The one thing most responsible for defeating a computer’s security is the user, strange as this may seem. All it takes is clicking on a link that contains a trojan or a keylogger to mess up a system. Most of the time, these arrive in official looking emails, claiming that there’s something in it that needs to be taken care of. Usually these show up something other than a phishing email, since the intent is to either spread more copies of a program or to trap passwords.
Trojans are probably the most clever creation hackers have ever devised. They look like they’re a program that can do some good on a computer, such as cleaning up viruses and malware. It presents the user with an interface that looks legitimate. What’s really going on is that while the trojan is presenting an innocent face, it’s really spreading all kinds of garbage around on the hard drive. Hence the term trojan, as in the Trojan horse from mythology. Damage can range from annoying advertising that’s almost impossible to eliminate to being part of a denial of service attack.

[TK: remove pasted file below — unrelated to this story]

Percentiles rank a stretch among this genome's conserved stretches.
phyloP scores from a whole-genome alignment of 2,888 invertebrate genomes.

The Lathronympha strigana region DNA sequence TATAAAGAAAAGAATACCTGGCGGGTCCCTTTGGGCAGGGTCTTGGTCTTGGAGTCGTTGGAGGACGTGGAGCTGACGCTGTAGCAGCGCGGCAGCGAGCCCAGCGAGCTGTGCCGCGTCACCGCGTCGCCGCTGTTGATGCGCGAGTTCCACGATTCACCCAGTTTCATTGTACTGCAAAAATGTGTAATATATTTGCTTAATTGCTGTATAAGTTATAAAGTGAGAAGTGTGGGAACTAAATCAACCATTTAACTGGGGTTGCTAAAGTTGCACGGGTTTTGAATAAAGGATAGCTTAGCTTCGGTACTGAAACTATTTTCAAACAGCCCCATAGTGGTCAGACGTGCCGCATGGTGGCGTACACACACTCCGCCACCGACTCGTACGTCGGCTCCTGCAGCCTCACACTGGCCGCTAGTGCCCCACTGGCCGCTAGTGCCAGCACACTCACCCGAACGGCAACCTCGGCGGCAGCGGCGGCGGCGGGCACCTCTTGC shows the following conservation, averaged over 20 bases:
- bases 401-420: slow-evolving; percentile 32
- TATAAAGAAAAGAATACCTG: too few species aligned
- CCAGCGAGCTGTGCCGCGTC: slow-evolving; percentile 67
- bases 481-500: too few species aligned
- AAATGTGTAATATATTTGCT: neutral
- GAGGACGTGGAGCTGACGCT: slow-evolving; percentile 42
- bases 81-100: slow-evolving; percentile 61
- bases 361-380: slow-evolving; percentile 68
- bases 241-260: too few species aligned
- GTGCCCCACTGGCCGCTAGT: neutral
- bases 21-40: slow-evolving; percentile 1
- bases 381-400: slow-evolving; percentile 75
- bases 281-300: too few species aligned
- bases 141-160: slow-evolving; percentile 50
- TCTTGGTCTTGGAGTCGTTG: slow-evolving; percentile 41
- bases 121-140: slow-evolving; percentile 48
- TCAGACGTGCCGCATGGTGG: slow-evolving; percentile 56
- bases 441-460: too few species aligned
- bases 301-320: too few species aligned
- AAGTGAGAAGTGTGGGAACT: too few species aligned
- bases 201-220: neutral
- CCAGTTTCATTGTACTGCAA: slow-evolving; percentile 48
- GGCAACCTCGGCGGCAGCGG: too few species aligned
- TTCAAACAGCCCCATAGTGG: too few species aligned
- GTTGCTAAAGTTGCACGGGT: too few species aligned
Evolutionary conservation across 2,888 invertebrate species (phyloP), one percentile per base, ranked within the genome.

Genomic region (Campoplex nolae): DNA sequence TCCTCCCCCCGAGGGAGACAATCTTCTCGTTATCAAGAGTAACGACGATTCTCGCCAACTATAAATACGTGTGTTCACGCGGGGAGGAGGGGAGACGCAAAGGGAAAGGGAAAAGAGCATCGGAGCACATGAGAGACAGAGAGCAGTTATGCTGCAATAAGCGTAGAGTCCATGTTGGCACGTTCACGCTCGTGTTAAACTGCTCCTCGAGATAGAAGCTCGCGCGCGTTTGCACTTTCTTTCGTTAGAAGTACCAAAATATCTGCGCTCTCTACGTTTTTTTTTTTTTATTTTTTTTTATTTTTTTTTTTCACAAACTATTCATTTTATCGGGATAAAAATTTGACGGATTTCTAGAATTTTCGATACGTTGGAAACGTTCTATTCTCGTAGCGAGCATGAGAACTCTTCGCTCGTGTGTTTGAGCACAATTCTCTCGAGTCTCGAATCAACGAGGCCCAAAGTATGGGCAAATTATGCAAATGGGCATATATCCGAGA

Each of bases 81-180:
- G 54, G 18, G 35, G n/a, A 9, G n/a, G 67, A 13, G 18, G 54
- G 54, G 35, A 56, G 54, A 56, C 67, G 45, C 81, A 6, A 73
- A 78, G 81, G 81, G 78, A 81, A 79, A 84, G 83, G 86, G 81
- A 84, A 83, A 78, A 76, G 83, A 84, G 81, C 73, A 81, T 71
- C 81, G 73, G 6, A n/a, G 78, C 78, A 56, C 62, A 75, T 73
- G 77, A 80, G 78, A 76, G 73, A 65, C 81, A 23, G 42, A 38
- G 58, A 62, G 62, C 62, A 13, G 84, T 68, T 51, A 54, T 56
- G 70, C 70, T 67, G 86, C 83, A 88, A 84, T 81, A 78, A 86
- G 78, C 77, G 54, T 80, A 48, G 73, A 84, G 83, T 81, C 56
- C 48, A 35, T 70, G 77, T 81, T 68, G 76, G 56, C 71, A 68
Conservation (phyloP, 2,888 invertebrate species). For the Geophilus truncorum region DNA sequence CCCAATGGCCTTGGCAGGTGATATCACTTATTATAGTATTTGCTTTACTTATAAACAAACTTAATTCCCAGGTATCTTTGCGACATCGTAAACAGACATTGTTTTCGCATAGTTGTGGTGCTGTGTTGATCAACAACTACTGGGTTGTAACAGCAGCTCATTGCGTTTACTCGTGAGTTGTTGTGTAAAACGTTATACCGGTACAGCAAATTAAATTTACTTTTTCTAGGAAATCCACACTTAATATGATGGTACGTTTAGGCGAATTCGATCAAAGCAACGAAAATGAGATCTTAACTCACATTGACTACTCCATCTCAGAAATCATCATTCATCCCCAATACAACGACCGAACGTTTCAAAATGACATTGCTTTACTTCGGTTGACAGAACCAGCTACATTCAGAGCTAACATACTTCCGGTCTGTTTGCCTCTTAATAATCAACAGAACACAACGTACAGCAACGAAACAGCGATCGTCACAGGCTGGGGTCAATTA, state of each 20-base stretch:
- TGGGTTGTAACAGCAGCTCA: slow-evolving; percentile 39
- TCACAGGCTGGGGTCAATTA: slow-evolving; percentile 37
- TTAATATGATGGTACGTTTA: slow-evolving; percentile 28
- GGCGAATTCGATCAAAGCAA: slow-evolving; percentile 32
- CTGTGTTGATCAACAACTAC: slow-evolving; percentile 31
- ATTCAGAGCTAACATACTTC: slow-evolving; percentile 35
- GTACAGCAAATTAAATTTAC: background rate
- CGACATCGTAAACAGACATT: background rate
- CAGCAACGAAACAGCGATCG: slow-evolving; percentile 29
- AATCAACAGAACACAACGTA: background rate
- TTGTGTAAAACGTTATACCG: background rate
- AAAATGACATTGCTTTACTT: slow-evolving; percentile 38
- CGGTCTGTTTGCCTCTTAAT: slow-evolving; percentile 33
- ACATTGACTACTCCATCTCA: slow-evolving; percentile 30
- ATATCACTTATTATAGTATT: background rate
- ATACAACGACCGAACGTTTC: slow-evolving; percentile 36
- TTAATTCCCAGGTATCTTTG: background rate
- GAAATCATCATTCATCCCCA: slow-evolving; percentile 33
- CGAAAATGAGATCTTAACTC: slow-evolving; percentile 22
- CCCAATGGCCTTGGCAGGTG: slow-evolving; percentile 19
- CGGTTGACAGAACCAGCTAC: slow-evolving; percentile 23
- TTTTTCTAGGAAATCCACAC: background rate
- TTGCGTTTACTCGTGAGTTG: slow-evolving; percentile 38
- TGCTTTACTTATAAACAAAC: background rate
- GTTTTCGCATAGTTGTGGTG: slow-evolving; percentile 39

Keyloggers tend to get into computers through trojans or other forms of viruses. There is no one set method for how a user gets them, making it difficult to track back where it originated from. They work insidiously on the computer, tracking the keystrokes of the unsuspecting user. Unlike a standard trojan, a keylogger runs in the background, never making its presence known. By the time the user discovers that they’ve been hacked, it’s too late. Every account that was logged into is now open to the hacker behind the logger. The only hope to avert complete disaster is that the sensitive websites have strong security on their end and can tell when a user has been hacked.